“The X-Files” didn’t look like anything else. It was brand new.

The show’s byzantine space alien skulduggery, sinister governmental conspiracies and otherworldly freak show paranoia dependably supplied the biggest “Wow!” and “Holy cow!” thrills.

But without the cockeyed partnership serendipity of Mulder and Scully, along with the wonderfully complementary acting chemistry of Duchovny and Anderson, “The X-Files” never would have gotten its emotional hooks so deeply into us.

This rare couple was the real secret to the show’s almost mystical allure. They have been its charming heart and soul.

“Without a doubt, the Mulder-Scully relationship is the engine that drove the show. That was always the plan,” says Carter.

“It was an idealized male-female relationship. There was trust, understanding, respect, shared passion. And there was the postponement of the easy pleasures of . . . the flesh.”

Oh that, the sex thing.

They finally did it

Instead of doing the typically dumb TV thing — allowing his two unusual heroes to quickly become romantically entangled — Carter succeeded in infusing “The X-Files” with a deliciously subtextual tension of the sexual kind. He played it engagingly platonic for the longest while, blessing Mulder and Scully with a genuine emotional bond that defied cheap, sleazy hormonal tricks.

OK, eventually it happened. Scully had a baby. Mulder’s the father.

But the conceptual hanky-panky happened out of sight. Sweetly mysterious and poetically correct.

Once Duchovny left the show after the 2001 season, more than a little something was lost. What hard-core X-Philes sometimes call “the MSR” (the Mulder-Scully relationship) had been ruptured.

And the somewhat awkward addition of new FBI agents John Doggett (Robert Patrick) and Monica Reyes (Annabeth Gish) to the world of “The X-Files” over the past couple years only made the loss more painfully obvious. The quintessential relationship driving the series had sputtered and stalled.

The disappointment of longtime fans became clear. With Fox Mulder missing in action, the ratings took a steep dive this season. Last year, when Duchovny was still part of the show, “The X-Files” averaged 13 million viewers. This year the average Sunday night audience dwindled to 8.6 million. Ouch.

“The show has been going downhill because we lost that story, that Mulder and Scully relationship,” says Jim Farrelly, a longtime “X-Files” enthusiast and professor of English and film at the University of Dayton. “We lost the adventure. That has been the absolute heart of ‘The X-Files,’ the interaction of these two characters.”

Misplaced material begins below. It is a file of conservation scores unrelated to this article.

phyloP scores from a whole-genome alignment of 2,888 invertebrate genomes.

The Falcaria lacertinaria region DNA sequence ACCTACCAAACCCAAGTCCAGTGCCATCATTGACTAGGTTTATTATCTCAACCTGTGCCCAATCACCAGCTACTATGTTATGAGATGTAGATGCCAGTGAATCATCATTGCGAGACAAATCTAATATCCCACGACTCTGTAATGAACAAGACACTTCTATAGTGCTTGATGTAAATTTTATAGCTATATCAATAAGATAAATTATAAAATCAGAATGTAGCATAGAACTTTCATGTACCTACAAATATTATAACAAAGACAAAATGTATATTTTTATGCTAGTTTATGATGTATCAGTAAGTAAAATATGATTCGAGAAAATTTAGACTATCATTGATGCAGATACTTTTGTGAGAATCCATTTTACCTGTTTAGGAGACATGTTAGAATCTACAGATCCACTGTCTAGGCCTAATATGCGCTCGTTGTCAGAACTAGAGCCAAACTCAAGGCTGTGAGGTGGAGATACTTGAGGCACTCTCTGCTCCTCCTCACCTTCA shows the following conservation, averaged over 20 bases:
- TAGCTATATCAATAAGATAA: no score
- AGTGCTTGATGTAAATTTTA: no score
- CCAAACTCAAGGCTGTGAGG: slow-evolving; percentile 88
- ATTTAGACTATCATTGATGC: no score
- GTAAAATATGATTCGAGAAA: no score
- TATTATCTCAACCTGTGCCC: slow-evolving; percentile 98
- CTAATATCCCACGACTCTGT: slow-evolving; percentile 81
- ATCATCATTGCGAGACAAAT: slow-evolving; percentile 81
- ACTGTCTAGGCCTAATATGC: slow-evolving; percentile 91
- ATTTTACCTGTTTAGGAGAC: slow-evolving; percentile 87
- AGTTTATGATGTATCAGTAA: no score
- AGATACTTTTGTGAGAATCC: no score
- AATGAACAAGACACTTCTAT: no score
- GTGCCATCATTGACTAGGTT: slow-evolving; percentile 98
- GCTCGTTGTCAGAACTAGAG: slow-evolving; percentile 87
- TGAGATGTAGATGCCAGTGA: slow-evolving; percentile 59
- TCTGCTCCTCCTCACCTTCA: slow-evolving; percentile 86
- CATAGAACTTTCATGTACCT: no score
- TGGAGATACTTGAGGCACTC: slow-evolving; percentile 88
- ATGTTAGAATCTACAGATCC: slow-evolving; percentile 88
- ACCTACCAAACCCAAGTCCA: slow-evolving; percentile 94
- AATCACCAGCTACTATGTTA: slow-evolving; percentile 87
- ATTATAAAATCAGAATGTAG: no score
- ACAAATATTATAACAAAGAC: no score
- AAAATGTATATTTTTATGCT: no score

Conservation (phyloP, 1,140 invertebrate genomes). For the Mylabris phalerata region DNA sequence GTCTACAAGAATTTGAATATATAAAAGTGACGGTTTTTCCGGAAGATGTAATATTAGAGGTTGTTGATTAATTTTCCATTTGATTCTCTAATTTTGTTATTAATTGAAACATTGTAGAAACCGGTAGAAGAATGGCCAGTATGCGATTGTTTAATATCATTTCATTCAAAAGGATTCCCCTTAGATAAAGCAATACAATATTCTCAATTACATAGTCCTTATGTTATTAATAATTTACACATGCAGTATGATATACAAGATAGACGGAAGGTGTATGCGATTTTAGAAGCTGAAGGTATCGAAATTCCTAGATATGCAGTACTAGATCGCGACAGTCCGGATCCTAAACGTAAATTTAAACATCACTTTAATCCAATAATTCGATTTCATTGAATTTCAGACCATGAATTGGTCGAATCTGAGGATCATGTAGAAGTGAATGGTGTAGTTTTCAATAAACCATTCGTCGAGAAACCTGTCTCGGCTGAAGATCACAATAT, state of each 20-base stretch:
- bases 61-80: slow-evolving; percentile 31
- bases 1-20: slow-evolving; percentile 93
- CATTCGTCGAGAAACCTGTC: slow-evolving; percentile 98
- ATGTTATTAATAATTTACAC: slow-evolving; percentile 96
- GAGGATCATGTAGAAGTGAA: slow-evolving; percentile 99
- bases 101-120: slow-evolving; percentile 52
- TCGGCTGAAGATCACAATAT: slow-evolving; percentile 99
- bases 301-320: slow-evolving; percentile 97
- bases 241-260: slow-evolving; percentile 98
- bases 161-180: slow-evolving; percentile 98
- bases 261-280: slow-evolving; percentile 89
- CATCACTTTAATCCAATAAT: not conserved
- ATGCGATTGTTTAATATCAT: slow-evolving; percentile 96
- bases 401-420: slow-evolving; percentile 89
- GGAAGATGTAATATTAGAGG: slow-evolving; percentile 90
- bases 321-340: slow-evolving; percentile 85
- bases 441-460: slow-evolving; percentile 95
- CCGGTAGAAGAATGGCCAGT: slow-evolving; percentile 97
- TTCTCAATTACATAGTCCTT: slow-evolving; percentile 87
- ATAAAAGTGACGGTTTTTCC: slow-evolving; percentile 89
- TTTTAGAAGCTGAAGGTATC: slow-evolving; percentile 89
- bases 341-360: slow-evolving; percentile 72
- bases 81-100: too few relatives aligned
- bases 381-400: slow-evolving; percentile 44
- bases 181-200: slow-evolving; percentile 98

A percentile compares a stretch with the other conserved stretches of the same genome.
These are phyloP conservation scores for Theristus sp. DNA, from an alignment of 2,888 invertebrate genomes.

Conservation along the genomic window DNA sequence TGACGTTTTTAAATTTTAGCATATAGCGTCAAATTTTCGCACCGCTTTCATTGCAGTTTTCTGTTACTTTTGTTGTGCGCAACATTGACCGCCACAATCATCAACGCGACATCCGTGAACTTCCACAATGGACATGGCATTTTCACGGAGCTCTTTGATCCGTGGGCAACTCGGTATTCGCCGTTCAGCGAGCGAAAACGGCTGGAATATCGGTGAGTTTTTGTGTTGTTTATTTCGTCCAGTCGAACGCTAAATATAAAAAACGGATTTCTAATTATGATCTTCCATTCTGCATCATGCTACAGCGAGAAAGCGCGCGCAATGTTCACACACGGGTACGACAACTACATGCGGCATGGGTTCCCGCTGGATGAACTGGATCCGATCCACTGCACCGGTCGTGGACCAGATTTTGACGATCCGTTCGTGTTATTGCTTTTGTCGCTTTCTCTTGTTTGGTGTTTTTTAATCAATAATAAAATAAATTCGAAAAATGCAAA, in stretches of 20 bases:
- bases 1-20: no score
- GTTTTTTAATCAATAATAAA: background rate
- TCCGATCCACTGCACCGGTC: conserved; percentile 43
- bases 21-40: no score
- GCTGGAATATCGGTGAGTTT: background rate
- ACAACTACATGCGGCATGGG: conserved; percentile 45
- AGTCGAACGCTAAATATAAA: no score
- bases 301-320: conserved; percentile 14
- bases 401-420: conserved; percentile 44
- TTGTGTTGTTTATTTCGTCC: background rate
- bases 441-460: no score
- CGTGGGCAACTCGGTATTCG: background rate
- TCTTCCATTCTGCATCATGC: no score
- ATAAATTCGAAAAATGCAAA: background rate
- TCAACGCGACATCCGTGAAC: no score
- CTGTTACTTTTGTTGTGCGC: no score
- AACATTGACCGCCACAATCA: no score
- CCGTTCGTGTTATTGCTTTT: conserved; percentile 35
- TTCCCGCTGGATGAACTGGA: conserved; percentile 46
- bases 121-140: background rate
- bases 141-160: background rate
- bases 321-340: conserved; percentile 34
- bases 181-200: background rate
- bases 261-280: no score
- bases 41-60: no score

Now they will be reunited on Sunday night’s “X-Files” farewell.

And for devoted X-Philes, the “X-Files” relationship paradise will be at least temporarily restored: Mulder and Scully, the believer and the skeptic, together again.

“I just hope that the MSR scenes don’t get too sappy and melodramatic,” said an X-Phile named JINK01, chatting on an “X-Files” fan forum recently. “I’m looking for some angst and dramatic tension, too.”

Others are looking forward to one final, affectionate television celebration of the enchanting, multilayered Mulder-Scully partnership.

XFILESGIRL02 waxed eloquent on the same fan forum recently, quoting a rapturous Mulder-Scully message from her friend MSILUVU.

“I envy the relationship they have with one another, the bond that they share” MSILUVU wrote of the good old magical MSR. “His passion and devotion to the truth and Scully saved her countless times. Her dedication to science and Mulder in turn saved him.

“I know it’s not real,” said MSILUVU. “But a lot of time and thought went into how they would act and react to each other, the encounters that they have and obstacles they must overcome. I think to myself, ‘I want to be loved like that.’ ”

Yes, it’s only make-believe.

But “The X-Files,” powered by the beguiling energy of Fox Mulder and Dana Scully’s rather amazing bond, their friendship and beyond, explored an idyllic love supreme. That’s the truth. And there’s nothing paranormal about it.